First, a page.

Matched MeSH terms: Neck/physiopathology
  4. Dhillon MK, Leong YP
    Singapore Med J, 1991 Apr;32(2):177-8.
    PMID: 2042085
    An 8-year old boy presented with a right neck swelling which appeared only intermittently. The swelling was well demonstrated by the Valsalva manoeuvre. The differential diagnosis include a laryngocele, a superior mediastinum tumour or cyst and a venous aneurysm. Plain radiography, computerized tomography, ultrasonography and venography were performed. A diagnosis of venous aneurysm was confirmed. Ultrasonography was the best modality for imaging of this rare condition. It is non-invasive and it will also delineate the extent of the lesion. The treatment is expectant. Surgery is reserved for cosmesis and symptomatic aneurysms.
    Matched MeSH terms: Neck/physiopathology*
  5. Chee WS, Suriah AR, Chan SP, Zaitun Y, Chan YM
    Osteoporos Int, 2003 Oct;14(10):828-34.
    PMID: 12915959
    Dietary studies often report low calcium intake amongst post-menopausal Malaysian women and calcium deficiency has been implicated as part of the etiology of age-related bone loss leading to osteoporosis. Therefore, the objective of this study was to examine the effectiveness of high calcium skimmed milk (Anlene Gold, New Zealand Milk, Wellington, New Zealand) to reduce bone loss in Chinese postmenopausal women. Two hundred subjects aged 55-65 years and who were more than 5 years postmenopausal were randomized to a milk group and control group. The milk group consumed 50 g of high calcium skimmed milk powder daily, which contained 1200 mg calcium (taken as two glasses of milk a day). The control group continued with their usual diet. Using repeated measures ANCOVA, the milk supplement was found to significantly reduce the percentage of bone loss at the total body compared to the control group at 24 months (control -1.04%, milk -0.13%; P<0.001). At the lumbar spine, the percentage of bone loss in the control group was significantly higher (-0.90%) when compared to the milk (-0.13%) supplemented group at 24 months (P<0.05). Similarly, milk supplementation reduced the percentage of bone loss at the femoral neck (control -1.21%, milk 0.51%) (P<0.01) and total hip (control -2.17%, milk -0.50%) (P<0.01). The supplemented group did not experience any significant weight gain over the 24 months. The serum 25-hydroxy vitamin D level improved significantly (P<0.01) from 69.1 +/- 16.1 nmol/l at baseline to 86.4 +/- 22.0 nmol/l at 24 months in the milk group. In conclusion, ingestion of high calcium skimmed milk was effective in reducing the rate of bone loss at clinically important lumbar spine and hip sites in postmenopausal Chinese women in Malaysia. Supplementing with milk had additional benefits of improving the serum 25-hydroxy vitamin D status of the subjects.
    Matched MeSH terms: Femur Neck/physiopathology
  6. Thu WPP, Logan SJS, Cauley JA, Kramer MS, Yong EL
    Arch Osteoporos, 2019 07 19;14(1):80.
    PMID: 31324992 DOI: 10.1007/s11657-019-0631-0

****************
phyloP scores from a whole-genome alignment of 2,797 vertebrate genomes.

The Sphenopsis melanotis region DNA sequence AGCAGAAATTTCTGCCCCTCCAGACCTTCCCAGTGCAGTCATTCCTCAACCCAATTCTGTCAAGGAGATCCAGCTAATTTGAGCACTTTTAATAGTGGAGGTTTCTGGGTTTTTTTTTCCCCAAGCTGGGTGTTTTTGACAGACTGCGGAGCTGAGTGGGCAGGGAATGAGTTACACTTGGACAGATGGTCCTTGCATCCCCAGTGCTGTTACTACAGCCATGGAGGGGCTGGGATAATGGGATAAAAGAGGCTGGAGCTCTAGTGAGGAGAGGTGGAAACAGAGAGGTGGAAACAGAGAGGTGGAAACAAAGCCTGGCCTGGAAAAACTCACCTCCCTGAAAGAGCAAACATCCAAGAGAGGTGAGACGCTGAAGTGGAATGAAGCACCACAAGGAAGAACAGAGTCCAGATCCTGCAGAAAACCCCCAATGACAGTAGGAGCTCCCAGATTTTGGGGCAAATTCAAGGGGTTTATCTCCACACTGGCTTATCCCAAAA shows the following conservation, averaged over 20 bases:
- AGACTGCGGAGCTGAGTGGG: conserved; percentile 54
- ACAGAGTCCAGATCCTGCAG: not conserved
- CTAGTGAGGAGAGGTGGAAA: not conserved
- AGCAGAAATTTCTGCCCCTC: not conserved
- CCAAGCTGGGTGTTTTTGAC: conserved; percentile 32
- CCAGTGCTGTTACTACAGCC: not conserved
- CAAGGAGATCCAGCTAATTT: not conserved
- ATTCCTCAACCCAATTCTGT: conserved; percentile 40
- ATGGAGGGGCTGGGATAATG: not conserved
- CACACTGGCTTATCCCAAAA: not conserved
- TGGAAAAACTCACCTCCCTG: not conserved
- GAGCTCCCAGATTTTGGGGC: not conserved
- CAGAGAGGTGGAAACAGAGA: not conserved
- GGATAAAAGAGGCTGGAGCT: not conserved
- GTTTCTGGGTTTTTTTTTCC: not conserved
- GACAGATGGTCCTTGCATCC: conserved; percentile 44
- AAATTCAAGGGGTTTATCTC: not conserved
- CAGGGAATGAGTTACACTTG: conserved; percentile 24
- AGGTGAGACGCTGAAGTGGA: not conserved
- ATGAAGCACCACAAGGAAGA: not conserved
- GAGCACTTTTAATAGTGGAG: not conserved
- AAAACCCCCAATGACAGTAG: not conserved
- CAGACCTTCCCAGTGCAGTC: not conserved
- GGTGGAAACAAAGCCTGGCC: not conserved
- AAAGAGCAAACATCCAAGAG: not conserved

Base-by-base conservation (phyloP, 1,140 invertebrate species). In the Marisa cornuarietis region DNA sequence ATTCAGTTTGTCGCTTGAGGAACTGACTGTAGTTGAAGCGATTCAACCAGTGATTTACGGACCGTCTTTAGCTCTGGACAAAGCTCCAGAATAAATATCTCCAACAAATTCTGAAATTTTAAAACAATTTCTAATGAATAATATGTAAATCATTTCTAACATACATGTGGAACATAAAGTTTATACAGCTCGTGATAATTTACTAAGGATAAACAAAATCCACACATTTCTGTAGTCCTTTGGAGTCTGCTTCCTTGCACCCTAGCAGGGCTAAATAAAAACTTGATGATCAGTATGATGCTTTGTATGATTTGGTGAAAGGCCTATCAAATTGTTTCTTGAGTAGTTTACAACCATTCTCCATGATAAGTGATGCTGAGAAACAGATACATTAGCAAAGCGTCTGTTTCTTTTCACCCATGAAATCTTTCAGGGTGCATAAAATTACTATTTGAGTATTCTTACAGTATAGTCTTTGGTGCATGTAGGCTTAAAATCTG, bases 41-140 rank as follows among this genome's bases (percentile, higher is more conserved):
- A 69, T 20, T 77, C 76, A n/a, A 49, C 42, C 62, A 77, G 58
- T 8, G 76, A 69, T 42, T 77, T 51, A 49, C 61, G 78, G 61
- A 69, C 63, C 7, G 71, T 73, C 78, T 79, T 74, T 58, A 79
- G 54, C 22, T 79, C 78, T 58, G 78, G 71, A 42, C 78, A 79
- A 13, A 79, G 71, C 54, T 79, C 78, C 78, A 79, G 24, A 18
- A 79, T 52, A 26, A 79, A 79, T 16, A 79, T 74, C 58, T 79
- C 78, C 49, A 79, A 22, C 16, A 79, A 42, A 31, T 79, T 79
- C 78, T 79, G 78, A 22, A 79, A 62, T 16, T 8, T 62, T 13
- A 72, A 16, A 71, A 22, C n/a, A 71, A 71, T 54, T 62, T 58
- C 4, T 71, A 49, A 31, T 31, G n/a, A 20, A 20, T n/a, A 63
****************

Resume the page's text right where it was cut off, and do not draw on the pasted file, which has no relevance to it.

Chinese Singaporean middle-aged women have significantly lower femoral neck bone mineral density and higher lumbar spine bone mineral density than Malays and Indians, after adjustment for age, body mass index, and height.

    PURPOSE: Information regarding mediators of differences in bone mineral density (BMD) among Asian ethnicities are limited. Since the majority of hip fractures are predicted to be from Asia, differences in BMD in Asian ethnicities require further exploration. We compared BMD among the Chinese, Malay, or Indian ethnicities in Singapore, aiming to identify potential mediators for the observed differences.

    METHODS: BMD of 1201 women aged 45-69 years was measured by dual-energy X-ray absorptiometry. We examined the associations between ethnicity and BMD at both sites, before and after adjusting for potential mediators measured using standardized questionnaires and validated performance tests.

    RESULTS: Chinese women had significantly lower femoral neck BMD than Malay and Indian women. Of the more than 20 variables examined, age, body mass index, and height accounted for almost all the observed ethnic differences in femoral neck BMD between Chinese and Malays. However, Indian women still retained 0.047 g/cm2 (95% CI, 0.024, 0.071) higher femoral neck BMD after adjustment, suggesting that additional factors may contribute to the increased BMD in Indians. Although no crude ethnic differences in lumbar spine BMD were observed, adjusted regression model unmasked ethnic differences, wherein Chinese women had 0.061(95% CI, - 0.095, 0.026) and 0.065 (95% CI, - 0.091, 0.038) g/cm2 higher lumbar spine BMD compared to Malay and Indian women, respectively.

    CONCLUSION: BMD in middle-aged Asian women differ by ethnicity and site. Particular attention should be paid to underweight women of Chinese ethnic origin, who may be at highest risk of osteoporosis at the femoral neck and hence hip fractures.

    Matched MeSH terms: Femur Neck/physiopathology